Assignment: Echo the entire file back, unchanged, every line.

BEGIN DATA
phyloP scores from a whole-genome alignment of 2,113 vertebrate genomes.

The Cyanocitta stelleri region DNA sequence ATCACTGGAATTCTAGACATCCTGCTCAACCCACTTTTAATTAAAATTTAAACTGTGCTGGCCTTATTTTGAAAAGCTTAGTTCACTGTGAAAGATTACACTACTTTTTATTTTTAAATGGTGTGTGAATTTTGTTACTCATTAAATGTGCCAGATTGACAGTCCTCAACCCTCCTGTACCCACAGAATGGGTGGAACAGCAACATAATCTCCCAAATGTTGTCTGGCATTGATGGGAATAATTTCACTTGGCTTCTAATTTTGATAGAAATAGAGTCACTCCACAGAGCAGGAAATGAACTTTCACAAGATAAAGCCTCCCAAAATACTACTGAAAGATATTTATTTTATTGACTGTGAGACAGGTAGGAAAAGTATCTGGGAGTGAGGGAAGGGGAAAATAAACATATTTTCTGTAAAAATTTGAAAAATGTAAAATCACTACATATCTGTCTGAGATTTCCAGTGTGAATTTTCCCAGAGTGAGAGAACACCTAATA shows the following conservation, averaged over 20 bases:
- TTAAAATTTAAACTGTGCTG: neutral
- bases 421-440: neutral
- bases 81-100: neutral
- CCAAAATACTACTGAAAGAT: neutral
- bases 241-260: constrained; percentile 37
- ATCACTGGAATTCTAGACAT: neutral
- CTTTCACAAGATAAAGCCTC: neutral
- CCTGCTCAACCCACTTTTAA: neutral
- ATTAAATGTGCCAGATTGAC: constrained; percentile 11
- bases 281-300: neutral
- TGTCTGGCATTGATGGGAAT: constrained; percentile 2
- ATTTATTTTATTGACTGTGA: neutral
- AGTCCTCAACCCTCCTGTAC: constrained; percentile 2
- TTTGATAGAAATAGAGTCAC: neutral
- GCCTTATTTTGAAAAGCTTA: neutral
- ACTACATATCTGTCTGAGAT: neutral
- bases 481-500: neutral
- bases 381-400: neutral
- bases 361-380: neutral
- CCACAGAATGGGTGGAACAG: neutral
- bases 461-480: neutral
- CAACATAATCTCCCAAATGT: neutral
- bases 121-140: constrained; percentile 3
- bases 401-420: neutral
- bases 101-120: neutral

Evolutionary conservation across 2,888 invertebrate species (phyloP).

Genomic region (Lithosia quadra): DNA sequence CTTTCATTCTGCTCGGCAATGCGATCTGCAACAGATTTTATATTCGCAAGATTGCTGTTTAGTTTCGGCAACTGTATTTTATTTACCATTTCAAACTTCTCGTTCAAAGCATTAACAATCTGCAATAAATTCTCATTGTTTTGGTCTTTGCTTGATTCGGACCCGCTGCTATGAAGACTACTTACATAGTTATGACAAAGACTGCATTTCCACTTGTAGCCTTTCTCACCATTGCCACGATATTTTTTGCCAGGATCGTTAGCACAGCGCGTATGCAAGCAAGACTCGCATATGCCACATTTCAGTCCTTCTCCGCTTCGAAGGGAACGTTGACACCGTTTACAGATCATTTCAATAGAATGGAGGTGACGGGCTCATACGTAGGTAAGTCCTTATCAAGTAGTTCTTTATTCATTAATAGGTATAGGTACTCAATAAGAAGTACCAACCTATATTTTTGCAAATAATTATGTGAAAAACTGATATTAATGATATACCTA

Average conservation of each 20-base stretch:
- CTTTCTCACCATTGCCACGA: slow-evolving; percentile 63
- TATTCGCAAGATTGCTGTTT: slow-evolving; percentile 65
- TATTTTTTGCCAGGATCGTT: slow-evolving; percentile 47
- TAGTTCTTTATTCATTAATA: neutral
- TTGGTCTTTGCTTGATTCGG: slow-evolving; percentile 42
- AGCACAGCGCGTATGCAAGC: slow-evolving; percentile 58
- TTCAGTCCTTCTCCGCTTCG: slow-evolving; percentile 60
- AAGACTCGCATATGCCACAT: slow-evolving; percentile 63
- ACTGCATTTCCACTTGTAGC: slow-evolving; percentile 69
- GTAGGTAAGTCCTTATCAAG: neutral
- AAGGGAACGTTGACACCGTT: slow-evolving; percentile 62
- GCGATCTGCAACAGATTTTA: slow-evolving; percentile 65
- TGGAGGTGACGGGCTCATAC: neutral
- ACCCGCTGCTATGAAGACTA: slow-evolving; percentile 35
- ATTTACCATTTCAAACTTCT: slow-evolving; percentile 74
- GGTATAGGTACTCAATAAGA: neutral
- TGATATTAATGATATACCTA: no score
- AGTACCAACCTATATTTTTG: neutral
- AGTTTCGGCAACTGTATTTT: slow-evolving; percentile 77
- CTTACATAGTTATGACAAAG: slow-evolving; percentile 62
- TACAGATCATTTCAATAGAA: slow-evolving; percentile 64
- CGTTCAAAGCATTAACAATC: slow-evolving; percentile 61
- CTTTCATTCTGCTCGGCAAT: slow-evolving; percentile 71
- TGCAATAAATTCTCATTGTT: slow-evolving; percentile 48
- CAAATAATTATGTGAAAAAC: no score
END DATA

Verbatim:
phyloP scores from a whole-genome alignment of 2,113 vertebrate genomes.

The Cyanocitta stelleri region DNA sequence ATCACTGGAATTCTAGACATCCTGCTCAACCCACTTTTAATTAAAATTTAAACTGTGCTGGCCTTATTTTGAAAAGCTTAGTTCACTGTGAAAGATTACACTACTTTTTATTTTTAAATGGTGTGTGAATTTTGTTACTCATTAAATGTGCCAGATTGACAGTCCTCAACCCTCCTGTACCCACAGAATGGGTGGAACAGCAACATAATCTCCCAAATGTTGTCTGGCATTGATGGGAATAATTTCACTTGGCTTCTAATTTTGATAGAAATAGAGTCACTCCACAGAGCAGGAAATGAACTTTCACAAGATAAAGCCTCCCAAAATACTACTGAAAGATATTTATTTTATTGACTGTGAGACAGGTAGGAAAAGTATCTGGGAGTGAGGGAAGGGGAAAATAAACATATTTTCTGTAAAAATTTGAAAAATGTAAAATCACTACATATCTGTCTGAGATTTCCAGTGTGAATTTTCCCAGAGTGAGAGAACACCTAATA shows the following conservation, averaged over 20 bases:
- TTAAAATTTAAACTGTGCTG: neutral
- bases 421-440: neutral
- bases 81-100: neutral
- CCAAAATACTACTGAAAGAT: neutral
- bases 241-260: constrained; percentile 37
- ATCACTGGAATTCTAGACAT: neutral
- CTTTCACAAGATAAAGCCTC: neutral
- CCTGCTCAACCCACTTTTAA: neutral
- ATTAAATGTGCCAGATTGAC: constrained; percentile 11
- bases 281-300: neutral
- TGTCTGGCATTGATGGGAAT: constrained; percentile 2
- ATTTATTTTATTGACTGTGA: neutral
- AGTCCTCAACCCTCCTGTAC: constrained; percentile 2
- TTTGATAGAAATAGAGTCAC: neutral
- GCCTTATTTTGAAAAGCTTA: neutral
- ACTACATATCTGTCTGAGAT: neutral
- bases 481-500: neutral
- bases 381-400: neutral
- bases 361-380: neutral
- CCACAGAATGGGTGGAACAG: neutral
- bases 461-480: neutral
- CAACATAATCTCCCAAATGT: neutral
- bases 121-140: constrained; percentile 3
- bases 401-420: neutral
- bases 101-120: neutral

Evolutionary conservation across 2,888 invertebrate species (phyloP).

Genomic region (Lithosia quadra): DNA sequence CTTTCATTCTGCTCGGCAATGCGATCTGCAACAGATTTTATATTCGCAAGATTGCTGTTTAGTTTCGGCAACTGTATTTTATTTACCATTTCAAACTTCTCGTTCAAAGCATTAACAATCTGCAATAAATTCTCATTGTTTTGGTCTTTGCTTGATTCGGACCCGCTGCTATGAAGACTACTTACATAGTTATGACAAAGACTGCATTTCCACTTGTAGCCTTTCTCACCATTGCCACGATATTTTTTGCCAGGATCGTTAGCACAGCGCGTATGCAAGCAAGACTCGCATATGCCACATTTCAGTCCTTCTCCGCTTCGAAGGGAACGTTGACACCGTTTACAGATCATTTCAATAGAATGGAGGTGACGGGCTCATACGTAGGTAAGTCCTTATCAAGTAGTTCTTTATTCATTAATAGGTATAGGTACTCAATAAGAAGTACCAACCTATATTTTTGCAAATAATTATGTGAAAAACTGATATTAATGATATACCTA

Average conservation of each 20-base stretch:
- CTTTCTCACCATTGCCACGA: slow-evolving; percentile 63
- TATTCGCAAGATTGCTGTTT: slow-evolving; percentile 65
- TATTTTTTGCCAGGATCGTT: slow-evolving; percentile 47
- TAGTTCTTTATTCATTAATA: neutral
- TTGGTCTTTGCTTGATTCGG: slow-evolving; percentile 42
- AGCACAGCGCGTATGCAAGC: slow-evolving; percentile 58
- TTCAGTCCTTCTCCGCTTCG: slow-evolving; percentile 60
- AAGACTCGCATATGCCACAT: slow-evolving; percentile 63
- ACTGCATTTCCACTTGTAGC: slow-evolving; percentile 69
- GTAGGTAAGTCCTTATCAAG: neutral
- AAGGGAACGTTGACACCGTT: slow-evolving; percentile 62
- GCGATCTGCAACAGATTTTA: slow-evolving; percentile 65
- TGGAGGTGACGGGCTCATAC: neutral
- ACCCGCTGCTATGAAGACTA: slow-evolving; percentile 35
- ATTTACCATTTCAAACTTCT: slow-evolving; percentile 74
- GGTATAGGTACTCAATAAGA: neutral
- TGATATTAATGATATACCTA: no score
- AGTACCAACCTATATTTTTG: neutral
- AGTTTCGGCAACTGTATTTT: slow-evolving; percentile 77
- CTTACATAGTTATGACAAAG: slow-evolving; percentile 62
- TACAGATCATTTCAATAGAA: slow-evolving; percentile 64
- CGTTCAAAGCATTAACAATC: slow-evolving; percentile 61
- CTTTCATTCTGCTCGGCAAT: slow-evolving; percentile 71
- TGCAATAAATTCTCATTGTT: slow-evolving; percentile 48
- CAAATAATTATGTGAAAAAC: no score